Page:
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Bridge Street Middle School Upgrades Come In Under Budget

Photo by Joselyn King Ohio County Schools Operations Director David Crumm, left, Board of Education President David Croft and board member Molly Aderholt gather prior to taking a tour of Bridge Street Middle School renovations Monday night.

WHEELING — A major renovation project at Bridge Street Middle School is now “in the books,” and the work came in under budget.

The $42.2 million bond levy passed by voters in 2018 called for the project to cost $3.1 million, but the work came in at about $3 million, according to Ohio County Board of Education President David Croft.

School board members toured the school and its improvements before convening their regular board meeting at the school Monday night.

Croft said he is “keeping his fingers crossed” that costs are contained on other facility improvement projects happening in the school district. Renovation work at Wheeling Park High School is ongoing and is the largest project being paid for through the bond levy, and the budget there is $22 million.

Upcoming work at Woodsdale Elementary School is a big project as well, as there is much open space in the building where walls and hallways will be constructed, Croft said.

He commended Bridge Street Middle School Principal Jessica Broski-Birch and her staff for the heart they have brought into the school.

“People can put money in a building, but as you look around there are touches of the people who occupy this building,” Croft said. “That personal touch is a desire to create a warm and welcoming environment.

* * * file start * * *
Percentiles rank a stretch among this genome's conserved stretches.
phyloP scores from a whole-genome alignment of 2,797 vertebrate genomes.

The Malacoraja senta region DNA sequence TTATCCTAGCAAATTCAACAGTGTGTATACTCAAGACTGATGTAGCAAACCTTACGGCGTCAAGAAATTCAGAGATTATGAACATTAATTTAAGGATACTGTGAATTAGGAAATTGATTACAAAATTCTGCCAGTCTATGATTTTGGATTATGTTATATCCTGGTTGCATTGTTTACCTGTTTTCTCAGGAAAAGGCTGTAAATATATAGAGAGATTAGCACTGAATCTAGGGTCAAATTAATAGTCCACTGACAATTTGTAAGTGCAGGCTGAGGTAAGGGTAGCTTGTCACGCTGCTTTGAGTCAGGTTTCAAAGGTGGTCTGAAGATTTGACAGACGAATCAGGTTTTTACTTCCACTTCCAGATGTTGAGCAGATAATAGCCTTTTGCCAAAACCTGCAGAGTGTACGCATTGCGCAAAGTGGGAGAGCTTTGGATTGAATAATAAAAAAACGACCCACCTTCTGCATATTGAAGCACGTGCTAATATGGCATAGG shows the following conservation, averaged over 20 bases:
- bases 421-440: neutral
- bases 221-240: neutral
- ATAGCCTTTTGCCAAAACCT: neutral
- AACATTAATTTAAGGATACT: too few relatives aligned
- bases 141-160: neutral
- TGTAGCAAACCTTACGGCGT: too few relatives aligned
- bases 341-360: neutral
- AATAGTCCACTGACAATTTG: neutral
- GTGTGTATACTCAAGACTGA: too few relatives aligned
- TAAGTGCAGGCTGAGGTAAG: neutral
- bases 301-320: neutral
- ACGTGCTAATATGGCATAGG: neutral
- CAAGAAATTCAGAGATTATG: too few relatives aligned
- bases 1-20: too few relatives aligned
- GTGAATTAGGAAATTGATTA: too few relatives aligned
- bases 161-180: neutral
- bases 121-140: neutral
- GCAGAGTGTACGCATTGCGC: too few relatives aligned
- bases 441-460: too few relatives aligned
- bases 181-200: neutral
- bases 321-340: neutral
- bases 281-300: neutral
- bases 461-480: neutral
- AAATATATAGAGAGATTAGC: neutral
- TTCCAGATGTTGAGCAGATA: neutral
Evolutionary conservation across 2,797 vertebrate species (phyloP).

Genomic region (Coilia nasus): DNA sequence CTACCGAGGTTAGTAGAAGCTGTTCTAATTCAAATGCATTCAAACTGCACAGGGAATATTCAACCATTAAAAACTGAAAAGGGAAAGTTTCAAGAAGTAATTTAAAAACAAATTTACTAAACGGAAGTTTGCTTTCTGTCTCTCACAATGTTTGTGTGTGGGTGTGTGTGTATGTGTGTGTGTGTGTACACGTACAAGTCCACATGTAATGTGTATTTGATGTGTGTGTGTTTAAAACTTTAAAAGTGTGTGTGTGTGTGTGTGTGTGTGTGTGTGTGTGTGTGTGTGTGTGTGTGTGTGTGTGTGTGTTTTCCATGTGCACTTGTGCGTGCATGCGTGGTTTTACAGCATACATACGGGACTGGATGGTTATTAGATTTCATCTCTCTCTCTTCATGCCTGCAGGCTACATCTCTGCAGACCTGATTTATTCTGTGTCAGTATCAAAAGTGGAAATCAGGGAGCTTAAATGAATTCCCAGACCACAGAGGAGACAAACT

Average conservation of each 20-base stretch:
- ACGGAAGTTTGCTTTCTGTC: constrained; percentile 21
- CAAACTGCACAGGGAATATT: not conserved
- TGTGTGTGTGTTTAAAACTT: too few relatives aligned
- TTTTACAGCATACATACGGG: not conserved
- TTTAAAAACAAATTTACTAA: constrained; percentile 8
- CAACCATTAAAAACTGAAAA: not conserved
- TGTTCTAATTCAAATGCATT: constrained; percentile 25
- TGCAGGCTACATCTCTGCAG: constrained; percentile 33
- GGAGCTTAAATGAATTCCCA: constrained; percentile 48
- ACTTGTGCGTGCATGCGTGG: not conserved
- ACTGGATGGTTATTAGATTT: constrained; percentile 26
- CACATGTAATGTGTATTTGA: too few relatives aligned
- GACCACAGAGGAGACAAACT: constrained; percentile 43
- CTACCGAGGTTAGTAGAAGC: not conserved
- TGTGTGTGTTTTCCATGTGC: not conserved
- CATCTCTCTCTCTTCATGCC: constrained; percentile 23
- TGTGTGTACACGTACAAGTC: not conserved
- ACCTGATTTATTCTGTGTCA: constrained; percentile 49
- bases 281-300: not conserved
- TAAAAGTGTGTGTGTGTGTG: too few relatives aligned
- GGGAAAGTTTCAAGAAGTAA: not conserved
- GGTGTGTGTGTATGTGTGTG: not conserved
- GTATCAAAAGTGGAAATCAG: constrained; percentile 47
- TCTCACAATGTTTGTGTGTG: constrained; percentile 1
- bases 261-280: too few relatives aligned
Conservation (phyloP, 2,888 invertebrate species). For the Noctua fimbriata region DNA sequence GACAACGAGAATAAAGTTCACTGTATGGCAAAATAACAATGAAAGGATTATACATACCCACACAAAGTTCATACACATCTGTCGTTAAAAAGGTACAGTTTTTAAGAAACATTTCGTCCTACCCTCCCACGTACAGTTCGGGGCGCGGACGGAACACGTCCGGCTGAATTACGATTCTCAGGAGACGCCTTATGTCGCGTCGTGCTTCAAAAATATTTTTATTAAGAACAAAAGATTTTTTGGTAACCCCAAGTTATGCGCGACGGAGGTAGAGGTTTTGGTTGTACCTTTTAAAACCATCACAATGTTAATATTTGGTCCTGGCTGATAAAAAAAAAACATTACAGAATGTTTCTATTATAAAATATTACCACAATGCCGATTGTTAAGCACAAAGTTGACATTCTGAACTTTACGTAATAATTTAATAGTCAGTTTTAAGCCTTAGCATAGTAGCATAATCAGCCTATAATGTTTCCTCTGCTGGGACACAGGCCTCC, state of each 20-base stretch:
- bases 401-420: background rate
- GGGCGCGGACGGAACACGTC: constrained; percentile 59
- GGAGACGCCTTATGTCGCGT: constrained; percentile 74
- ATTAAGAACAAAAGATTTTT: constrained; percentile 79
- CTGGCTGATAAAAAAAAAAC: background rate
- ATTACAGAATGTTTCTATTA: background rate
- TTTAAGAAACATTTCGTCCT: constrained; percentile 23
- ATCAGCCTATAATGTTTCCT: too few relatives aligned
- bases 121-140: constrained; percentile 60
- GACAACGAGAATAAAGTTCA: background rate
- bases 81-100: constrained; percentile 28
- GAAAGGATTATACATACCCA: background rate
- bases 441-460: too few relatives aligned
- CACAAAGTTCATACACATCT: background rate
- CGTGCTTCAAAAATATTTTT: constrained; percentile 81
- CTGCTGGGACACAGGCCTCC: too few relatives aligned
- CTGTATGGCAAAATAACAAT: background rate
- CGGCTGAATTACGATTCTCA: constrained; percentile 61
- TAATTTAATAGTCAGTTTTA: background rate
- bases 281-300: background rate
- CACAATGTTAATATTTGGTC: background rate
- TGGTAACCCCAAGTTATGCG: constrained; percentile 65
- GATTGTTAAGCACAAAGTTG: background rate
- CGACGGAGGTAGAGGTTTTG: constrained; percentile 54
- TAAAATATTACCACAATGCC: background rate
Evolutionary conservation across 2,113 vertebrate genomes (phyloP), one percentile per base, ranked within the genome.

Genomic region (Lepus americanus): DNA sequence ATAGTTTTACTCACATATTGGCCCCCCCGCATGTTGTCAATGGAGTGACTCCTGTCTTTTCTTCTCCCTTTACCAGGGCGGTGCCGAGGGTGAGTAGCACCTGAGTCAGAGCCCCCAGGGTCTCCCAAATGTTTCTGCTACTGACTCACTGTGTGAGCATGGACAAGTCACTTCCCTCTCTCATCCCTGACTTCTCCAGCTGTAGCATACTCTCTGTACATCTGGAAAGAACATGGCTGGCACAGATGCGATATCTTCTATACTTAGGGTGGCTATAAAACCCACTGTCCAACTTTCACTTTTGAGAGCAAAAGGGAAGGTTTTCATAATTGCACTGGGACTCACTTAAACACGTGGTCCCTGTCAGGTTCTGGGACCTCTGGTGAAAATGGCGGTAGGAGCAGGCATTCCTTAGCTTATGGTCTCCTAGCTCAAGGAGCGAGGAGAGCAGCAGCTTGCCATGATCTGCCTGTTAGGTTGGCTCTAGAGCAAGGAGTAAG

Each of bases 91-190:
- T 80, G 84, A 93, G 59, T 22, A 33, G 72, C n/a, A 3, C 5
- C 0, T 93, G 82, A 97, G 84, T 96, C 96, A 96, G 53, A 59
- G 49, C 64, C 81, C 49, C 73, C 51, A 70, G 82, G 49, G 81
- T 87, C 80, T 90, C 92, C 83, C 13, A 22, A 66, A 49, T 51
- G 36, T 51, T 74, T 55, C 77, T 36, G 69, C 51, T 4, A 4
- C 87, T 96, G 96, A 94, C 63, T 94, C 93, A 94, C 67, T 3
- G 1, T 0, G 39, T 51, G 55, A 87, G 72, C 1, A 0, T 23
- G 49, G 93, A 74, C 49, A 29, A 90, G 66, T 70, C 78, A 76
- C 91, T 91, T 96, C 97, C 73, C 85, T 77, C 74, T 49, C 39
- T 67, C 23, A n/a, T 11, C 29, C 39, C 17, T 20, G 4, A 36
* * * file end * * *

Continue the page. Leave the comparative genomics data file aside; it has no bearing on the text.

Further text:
“It’s not just about there being new windows and a door. There are plants, and chairs where I wouldn’t have imagined chairs being. There are alternate ways to seat students.”

Teacher Shawna Saffried’s reading classroom doesn’t have traditional school desks. It instead has comfortable modern chairs where students can sit to enjoy and book, and tables where they can gather to discuss them.

Next door, teacher Karen Moffa’s sixth grade classroom features curtains she crafted from men’s ties.

There are also a number of murals found on the walls at the school, many of which were painted by Ohio County Schools alumnus and artist Vondel Bell.

But large murals in the basement denoting where to find the music and art classrooms were painted by music teacher Julie Schultz.

A wall on the main floor features a “family tree,” where teachers place pictures of themselves and their families for their students to see.

A cache of trophies won by Bridge Street students was discovered during renovation, and these have been placed in display cases near the front entrance. The oldest trophy dates back to 1913, according to Broski-Birch.

There is a new roof on the school and a new gym floor with a glossy shine.

Broski-Birch said the pride staff and students now feel when they walk into the school has “changed dramatically” with the renovation.

A more secure entrance way has been noticed by students, according to a survey conducted by a teacher.

The main entrance has been moved to an area near the school’s office, and staff have control who can enter through a “man trap” configuration. While the first door the visitor enters is unlocked, office staff must see them and unlock a second door before they can enter the building.

That hadn’t been the case before, when the entrance to the school was on the opposite side of the building, and visitors walked in and wandered to the office.

“They had concerns,” Broski-Birch said of the students. “They said how much better they felt that people were coming (to the new entrance), and we have control over that.”

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